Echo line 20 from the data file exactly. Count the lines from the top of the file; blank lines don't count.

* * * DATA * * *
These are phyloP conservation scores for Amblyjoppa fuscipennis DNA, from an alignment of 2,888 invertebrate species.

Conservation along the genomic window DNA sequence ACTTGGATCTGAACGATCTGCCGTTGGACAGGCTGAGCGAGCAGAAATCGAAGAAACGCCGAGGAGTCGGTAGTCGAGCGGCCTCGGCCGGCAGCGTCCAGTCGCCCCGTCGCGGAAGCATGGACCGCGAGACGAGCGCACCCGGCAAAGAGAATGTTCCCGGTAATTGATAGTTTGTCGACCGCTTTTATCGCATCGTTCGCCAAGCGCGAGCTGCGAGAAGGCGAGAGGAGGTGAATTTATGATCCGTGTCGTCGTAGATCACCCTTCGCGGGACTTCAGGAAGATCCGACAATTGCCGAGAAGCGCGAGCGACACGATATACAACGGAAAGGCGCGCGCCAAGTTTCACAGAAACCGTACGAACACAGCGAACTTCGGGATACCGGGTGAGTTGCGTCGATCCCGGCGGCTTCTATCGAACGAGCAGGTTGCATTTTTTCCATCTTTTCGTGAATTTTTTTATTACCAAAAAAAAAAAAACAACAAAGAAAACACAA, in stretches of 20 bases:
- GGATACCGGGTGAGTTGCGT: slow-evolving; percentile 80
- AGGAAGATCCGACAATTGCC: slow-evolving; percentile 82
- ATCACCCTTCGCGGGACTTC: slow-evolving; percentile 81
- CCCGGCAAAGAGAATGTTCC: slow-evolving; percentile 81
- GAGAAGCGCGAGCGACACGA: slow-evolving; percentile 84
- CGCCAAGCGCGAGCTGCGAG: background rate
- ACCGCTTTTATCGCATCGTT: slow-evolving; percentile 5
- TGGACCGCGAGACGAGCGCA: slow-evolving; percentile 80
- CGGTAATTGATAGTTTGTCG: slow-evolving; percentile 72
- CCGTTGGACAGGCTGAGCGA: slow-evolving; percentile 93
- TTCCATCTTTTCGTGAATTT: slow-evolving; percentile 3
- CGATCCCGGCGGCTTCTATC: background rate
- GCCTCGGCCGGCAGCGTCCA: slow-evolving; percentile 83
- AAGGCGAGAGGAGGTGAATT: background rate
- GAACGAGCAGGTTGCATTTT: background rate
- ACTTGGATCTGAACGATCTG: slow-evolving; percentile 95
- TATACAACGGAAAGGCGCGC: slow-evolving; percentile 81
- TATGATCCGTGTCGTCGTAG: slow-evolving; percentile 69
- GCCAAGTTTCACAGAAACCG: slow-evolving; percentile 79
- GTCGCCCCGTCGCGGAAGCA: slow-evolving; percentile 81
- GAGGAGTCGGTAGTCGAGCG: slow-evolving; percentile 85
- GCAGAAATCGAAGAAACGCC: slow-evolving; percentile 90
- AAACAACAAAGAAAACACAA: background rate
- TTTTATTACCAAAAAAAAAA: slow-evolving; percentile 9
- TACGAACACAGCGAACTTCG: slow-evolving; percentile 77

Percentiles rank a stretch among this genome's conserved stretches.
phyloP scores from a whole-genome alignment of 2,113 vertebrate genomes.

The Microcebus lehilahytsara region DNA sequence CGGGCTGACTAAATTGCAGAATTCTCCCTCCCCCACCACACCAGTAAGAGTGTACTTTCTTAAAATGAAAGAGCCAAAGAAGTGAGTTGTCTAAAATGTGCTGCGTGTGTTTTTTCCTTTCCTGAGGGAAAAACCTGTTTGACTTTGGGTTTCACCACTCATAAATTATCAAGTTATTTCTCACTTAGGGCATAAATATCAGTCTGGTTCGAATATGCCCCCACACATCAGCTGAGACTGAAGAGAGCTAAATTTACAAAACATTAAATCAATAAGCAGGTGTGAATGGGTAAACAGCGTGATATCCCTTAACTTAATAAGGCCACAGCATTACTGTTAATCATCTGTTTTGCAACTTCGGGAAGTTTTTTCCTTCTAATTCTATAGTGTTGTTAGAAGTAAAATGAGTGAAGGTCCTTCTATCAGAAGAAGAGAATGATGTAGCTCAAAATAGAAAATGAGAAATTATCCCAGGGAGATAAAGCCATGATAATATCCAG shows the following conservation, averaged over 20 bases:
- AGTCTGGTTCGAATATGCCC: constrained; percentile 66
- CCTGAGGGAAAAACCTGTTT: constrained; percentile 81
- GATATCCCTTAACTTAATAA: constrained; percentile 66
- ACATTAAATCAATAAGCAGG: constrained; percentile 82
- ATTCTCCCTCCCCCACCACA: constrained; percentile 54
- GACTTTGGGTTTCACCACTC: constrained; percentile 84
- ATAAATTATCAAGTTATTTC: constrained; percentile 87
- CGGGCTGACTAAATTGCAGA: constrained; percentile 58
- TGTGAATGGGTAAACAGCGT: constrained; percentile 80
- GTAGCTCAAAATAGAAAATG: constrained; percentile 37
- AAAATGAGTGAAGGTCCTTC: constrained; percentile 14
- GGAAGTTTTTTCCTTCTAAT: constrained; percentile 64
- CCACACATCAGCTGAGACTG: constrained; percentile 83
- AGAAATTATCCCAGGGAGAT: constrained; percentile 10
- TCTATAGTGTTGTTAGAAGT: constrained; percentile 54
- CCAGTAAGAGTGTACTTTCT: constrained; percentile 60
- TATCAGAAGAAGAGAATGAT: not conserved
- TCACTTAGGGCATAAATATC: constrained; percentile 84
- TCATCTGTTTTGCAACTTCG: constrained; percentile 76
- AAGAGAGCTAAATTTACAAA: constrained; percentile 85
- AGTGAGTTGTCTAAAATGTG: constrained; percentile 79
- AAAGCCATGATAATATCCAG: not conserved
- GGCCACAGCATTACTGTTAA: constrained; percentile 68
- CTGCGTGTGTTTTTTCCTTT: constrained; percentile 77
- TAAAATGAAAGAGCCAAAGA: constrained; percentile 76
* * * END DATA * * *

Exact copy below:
- TATGATCCGTGTCGTCGTAG: slow-evolving; percentile 69